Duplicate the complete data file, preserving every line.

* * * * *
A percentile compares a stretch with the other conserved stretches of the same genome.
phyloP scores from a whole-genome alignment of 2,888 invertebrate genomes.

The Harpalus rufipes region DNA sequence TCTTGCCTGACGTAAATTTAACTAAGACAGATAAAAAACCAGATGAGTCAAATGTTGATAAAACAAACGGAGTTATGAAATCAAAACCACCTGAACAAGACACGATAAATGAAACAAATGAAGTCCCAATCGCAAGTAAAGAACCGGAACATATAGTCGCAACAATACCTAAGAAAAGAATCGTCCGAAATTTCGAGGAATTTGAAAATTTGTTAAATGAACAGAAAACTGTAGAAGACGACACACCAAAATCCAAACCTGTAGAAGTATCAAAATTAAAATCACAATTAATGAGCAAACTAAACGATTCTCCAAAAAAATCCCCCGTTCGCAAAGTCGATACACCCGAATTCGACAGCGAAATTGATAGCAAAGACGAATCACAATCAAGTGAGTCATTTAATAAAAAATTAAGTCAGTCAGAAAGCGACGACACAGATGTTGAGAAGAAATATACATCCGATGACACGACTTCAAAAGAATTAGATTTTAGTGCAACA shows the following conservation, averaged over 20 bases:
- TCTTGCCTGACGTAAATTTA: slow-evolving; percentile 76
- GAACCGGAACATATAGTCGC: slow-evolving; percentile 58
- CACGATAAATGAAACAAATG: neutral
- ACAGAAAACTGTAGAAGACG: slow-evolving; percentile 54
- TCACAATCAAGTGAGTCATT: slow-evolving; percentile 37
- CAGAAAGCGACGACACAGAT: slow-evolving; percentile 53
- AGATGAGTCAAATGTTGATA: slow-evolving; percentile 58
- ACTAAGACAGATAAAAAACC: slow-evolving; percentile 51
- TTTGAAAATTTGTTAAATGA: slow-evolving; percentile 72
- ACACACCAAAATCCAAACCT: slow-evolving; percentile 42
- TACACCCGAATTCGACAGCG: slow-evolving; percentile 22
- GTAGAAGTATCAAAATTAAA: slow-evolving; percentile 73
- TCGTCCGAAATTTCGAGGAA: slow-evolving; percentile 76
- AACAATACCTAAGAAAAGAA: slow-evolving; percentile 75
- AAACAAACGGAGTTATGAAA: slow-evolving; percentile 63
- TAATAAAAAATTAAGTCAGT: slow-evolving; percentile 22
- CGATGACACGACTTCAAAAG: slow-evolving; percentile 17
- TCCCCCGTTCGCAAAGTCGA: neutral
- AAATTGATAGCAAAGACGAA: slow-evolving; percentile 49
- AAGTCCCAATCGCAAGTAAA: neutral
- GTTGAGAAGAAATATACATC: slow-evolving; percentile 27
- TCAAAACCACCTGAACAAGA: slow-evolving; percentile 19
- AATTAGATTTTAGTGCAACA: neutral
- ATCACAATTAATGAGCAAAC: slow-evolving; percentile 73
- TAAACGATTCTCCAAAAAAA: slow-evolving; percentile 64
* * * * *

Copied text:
A percentile compares a stretch with the other conserved stretches of the same genome.
phyloP scores from a whole-genome alignment of 2,888 invertebrate genomes.

The Harpalus rufipes region DNA sequence TCTTGCCTGACGTAAATTTAACTAAGACAGATAAAAAACCAGATGAGTCAAATGTTGATAAAACAAACGGAGTTATGAAATCAAAACCACCTGAACAAGACACGATAAATGAAACAAATGAAGTCCCAATCGCAAGTAAAGAACCGGAACATATAGTCGCAACAATACCTAAGAAAAGAATCGTCCGAAATTTCGAGGAATTTGAAAATTTGTTAAATGAACAGAAAACTGTAGAAGACGACACACCAAAATCCAAACCTGTAGAAGTATCAAAATTAAAATCACAATTAATGAGCAAACTAAACGATTCTCCAAAAAAATCCCCCGTTCGCAAAGTCGATACACCCGAATTCGACAGCGAAATTGATAGCAAAGACGAATCACAATCAAGTGAGTCATTTAATAAAAAATTAAGTCAGTCAGAAAGCGACGACACAGATGTTGAGAAGAAATATACATCCGATGACACGACTTCAAAAGAATTAGATTTTAGTGCAACA shows the following conservation, averaged over 20 bases:
- TCTTGCCTGACGTAAATTTA: slow-evolving; percentile 76
- GAACCGGAACATATAGTCGC: slow-evolving; percentile 58
- CACGATAAATGAAACAAATG: neutral
- ACAGAAAACTGTAGAAGACG: slow-evolving; percentile 54
- TCACAATCAAGTGAGTCATT: slow-evolving; percentile 37
- CAGAAAGCGACGACACAGAT: slow-evolving; percentile 53
- AGATGAGTCAAATGTTGATA: slow-evolving; percentile 58
- ACTAAGACAGATAAAAAACC: slow-evolving; percentile 51
- TTTGAAAATTTGTTAAATGA: slow-evolving; percentile 72
- ACACACCAAAATCCAAACCT: slow-evolving; percentile 42
- TACACCCGAATTCGACAGCG: slow-evolving; percentile 22
- GTAGAAGTATCAAAATTAAA: slow-evolving; percentile 73
- TCGTCCGAAATTTCGAGGAA: slow-evolving; percentile 76
- AACAATACCTAAGAAAAGAA: slow-evolving; percentile 75
- AAACAAACGGAGTTATGAAA: slow-evolving; percentile 63
- TAATAAAAAATTAAGTCAGT: slow-evolving; percentile 22
- CGATGACACGACTTCAAAAG: slow-evolving; percentile 17
- TCCCCCGTTCGCAAAGTCGA: neutral
- AAATTGATAGCAAAGACGAA: slow-evolving; percentile 49
- AAGTCCCAATCGCAAGTAAA: neutral
- GTTGAGAAGAAATATACATC: slow-evolving; percentile 27
- TCAAAACCACCTGAACAAGA: slow-evolving; percentile 19
- AATTAGATTTTAGTGCAACA: neutral
- ATCACAATTAATGAGCAAAC: slow-evolving; percentile 73
- TAAACGATTCTCCAAAAAAA: slow-evolving; percentile 64